Developing and Applying Structural Tools for Combinatorial Objects

ERC Project DASTCO developed new structural tools and techniques for graphs and other combinatorial objects through the study of labeled graphs. The over-reaching goal of the project was increase our understanding of the classic results in graph theory while developing a broader structural theory of labeled graphs. The project was funded by an ERC Starting Grant from the European Research Council under the European Unions Seventh Framework Programme (FP7/2007-2013). The project began in 2011 and ran through November 2017.

Former team members


Structural techniques for labeled graphs: Labeled graphs are graphs with additional information assigned to the vertices and edges: this heading encompasses a variety of well studied classes of graphs such as directed graphs, group labeled graphs, and signed graphs. We developed new general structural tools for studying labeled graphs. As examples of problems studied under the project, we characterized when directed graphs are well-quasi-ordered under directed minors as well as a considered disjoint path and cycle problems in directed graphs.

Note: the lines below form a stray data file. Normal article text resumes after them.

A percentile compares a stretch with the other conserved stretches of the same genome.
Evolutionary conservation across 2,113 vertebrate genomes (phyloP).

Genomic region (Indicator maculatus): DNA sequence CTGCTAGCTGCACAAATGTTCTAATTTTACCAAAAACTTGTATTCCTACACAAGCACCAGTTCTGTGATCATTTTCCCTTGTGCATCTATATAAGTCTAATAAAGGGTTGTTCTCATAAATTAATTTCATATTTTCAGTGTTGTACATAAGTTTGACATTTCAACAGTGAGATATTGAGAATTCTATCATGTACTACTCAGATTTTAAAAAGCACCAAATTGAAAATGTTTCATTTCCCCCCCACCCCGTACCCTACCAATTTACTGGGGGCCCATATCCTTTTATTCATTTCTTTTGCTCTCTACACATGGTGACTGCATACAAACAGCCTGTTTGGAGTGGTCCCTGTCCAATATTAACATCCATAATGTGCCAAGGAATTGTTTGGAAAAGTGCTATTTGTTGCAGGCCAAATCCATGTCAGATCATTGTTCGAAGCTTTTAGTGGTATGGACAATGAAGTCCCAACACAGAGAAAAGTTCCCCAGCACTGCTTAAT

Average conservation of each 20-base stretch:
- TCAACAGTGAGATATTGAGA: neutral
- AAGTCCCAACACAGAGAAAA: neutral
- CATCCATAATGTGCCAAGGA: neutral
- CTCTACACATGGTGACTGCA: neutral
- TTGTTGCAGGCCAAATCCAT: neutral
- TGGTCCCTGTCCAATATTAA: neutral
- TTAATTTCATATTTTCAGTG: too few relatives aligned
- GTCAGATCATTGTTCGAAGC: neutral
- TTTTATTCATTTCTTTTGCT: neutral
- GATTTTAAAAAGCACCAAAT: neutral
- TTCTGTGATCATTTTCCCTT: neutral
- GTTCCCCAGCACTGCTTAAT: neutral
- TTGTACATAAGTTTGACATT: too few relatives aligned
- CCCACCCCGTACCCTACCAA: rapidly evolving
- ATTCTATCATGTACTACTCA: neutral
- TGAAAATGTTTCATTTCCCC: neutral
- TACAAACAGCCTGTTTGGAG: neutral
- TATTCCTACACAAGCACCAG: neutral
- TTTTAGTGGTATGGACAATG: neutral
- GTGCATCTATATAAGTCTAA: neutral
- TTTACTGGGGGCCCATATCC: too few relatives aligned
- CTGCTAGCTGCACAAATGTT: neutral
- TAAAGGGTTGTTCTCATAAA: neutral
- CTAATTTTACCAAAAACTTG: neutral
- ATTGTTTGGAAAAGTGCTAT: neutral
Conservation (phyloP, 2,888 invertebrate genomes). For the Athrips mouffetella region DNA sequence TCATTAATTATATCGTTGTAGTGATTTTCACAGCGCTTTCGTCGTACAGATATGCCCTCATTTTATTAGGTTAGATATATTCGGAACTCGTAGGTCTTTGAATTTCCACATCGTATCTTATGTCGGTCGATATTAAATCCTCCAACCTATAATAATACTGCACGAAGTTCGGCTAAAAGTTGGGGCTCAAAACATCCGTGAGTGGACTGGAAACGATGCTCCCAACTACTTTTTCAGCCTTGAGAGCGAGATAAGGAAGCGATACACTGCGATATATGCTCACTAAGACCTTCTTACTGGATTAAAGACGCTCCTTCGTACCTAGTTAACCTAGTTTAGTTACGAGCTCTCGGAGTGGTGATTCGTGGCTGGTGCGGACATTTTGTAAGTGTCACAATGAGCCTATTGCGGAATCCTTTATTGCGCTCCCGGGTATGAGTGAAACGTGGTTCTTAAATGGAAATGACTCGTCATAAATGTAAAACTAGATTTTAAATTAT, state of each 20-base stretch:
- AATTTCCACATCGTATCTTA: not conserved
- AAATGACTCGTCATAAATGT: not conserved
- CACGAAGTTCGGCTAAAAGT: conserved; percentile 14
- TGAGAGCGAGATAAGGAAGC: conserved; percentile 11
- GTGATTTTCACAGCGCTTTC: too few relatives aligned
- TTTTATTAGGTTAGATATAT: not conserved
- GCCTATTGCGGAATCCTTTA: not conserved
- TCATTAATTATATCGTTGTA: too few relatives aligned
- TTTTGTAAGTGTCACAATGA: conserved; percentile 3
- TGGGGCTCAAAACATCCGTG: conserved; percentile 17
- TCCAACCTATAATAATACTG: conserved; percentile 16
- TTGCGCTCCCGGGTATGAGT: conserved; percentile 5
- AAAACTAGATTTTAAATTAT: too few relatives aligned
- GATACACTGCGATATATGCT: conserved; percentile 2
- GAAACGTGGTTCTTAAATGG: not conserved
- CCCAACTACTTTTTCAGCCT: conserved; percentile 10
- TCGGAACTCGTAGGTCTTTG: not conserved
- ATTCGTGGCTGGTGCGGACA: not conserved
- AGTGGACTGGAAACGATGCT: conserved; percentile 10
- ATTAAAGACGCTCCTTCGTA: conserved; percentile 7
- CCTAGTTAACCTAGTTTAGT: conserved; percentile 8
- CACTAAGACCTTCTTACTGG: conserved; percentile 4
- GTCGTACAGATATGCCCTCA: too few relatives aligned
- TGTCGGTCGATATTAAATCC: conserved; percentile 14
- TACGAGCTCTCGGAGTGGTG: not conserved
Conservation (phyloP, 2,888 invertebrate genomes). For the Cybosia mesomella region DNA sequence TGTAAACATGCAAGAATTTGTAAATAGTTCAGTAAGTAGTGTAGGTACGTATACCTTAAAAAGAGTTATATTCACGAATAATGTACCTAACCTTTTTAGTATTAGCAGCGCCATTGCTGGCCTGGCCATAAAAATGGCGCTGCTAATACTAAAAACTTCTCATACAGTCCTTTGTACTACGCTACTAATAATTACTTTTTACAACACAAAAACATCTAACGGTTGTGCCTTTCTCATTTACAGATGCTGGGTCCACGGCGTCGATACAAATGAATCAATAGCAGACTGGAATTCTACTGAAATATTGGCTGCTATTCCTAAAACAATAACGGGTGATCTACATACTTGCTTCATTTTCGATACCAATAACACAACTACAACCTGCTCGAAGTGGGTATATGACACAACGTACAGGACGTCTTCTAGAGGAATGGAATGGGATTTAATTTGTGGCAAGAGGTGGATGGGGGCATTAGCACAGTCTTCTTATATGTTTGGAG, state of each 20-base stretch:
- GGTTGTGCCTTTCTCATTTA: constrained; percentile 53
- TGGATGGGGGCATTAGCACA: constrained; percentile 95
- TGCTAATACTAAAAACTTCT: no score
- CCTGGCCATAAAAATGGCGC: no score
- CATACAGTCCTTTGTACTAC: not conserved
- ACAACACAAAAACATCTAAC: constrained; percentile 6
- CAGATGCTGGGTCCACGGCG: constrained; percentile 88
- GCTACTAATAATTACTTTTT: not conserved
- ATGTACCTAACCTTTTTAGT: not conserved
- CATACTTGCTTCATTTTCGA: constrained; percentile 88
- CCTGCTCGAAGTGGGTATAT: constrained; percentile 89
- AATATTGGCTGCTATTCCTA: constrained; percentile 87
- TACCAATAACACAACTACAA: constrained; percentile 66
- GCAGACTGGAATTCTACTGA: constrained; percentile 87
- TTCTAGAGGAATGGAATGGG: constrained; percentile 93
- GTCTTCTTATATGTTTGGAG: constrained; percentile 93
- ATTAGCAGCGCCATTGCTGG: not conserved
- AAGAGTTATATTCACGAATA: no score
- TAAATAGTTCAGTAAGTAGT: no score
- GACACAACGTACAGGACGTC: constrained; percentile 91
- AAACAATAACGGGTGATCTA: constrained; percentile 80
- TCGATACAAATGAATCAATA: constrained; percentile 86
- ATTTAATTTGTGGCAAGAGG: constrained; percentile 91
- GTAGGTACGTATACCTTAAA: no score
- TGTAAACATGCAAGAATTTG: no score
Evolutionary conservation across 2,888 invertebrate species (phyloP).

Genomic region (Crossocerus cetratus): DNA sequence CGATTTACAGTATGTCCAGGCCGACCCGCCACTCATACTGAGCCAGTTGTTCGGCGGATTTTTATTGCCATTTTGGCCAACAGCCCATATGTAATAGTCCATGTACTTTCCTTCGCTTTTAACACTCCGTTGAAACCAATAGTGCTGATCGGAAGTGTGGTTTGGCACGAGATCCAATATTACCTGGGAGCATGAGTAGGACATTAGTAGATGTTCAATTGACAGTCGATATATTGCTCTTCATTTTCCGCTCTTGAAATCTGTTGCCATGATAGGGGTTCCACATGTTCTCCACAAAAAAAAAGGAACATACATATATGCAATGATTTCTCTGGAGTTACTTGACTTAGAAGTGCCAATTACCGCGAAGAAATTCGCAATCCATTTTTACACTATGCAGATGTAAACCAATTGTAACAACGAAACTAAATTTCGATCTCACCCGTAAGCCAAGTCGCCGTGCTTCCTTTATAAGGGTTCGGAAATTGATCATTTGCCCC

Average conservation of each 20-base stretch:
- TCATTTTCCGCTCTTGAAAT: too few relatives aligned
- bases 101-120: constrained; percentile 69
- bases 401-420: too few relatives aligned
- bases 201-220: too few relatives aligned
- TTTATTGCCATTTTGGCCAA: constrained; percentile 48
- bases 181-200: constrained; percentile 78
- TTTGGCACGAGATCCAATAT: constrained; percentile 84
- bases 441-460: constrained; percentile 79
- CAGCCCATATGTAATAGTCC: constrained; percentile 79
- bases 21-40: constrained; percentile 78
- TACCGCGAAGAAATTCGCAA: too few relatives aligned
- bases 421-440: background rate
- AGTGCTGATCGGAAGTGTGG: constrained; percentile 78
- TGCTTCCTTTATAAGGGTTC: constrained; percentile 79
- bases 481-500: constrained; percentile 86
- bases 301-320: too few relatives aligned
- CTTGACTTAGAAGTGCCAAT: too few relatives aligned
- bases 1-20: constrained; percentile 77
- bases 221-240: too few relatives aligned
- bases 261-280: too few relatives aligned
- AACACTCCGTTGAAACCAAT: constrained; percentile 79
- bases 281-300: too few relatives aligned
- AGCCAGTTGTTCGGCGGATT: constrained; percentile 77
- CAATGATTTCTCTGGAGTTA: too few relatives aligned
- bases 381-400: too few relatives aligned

Algorithmic applications of graph structure theory: A primary motivation for studying structural decompositions of graphs is potential algorithmic applications in theoretical computer science. Examples of applications of the techniques developed in ERC DASTCO include classification theorems characterizing which demand graphs force the disjoint paths problem to be fixed parameter tractable or polynomial time solvable.

New proofs in graph minors: Structure theorems often have long and technical proofs - for example, the proof of the structure theorem of Robertson and Seymour describing graphs excluding a fixed H as a minor occupies the first sixteen papers in the Graph Minors series and runs over 400 pages. The difficulty of the proofs has been an impediment to these powerful techniques being more widely adopted in the community. Under ERC DASTCO, we developed new and simpler proofs for many of the main results in graph minors.

Publications and Manuscripts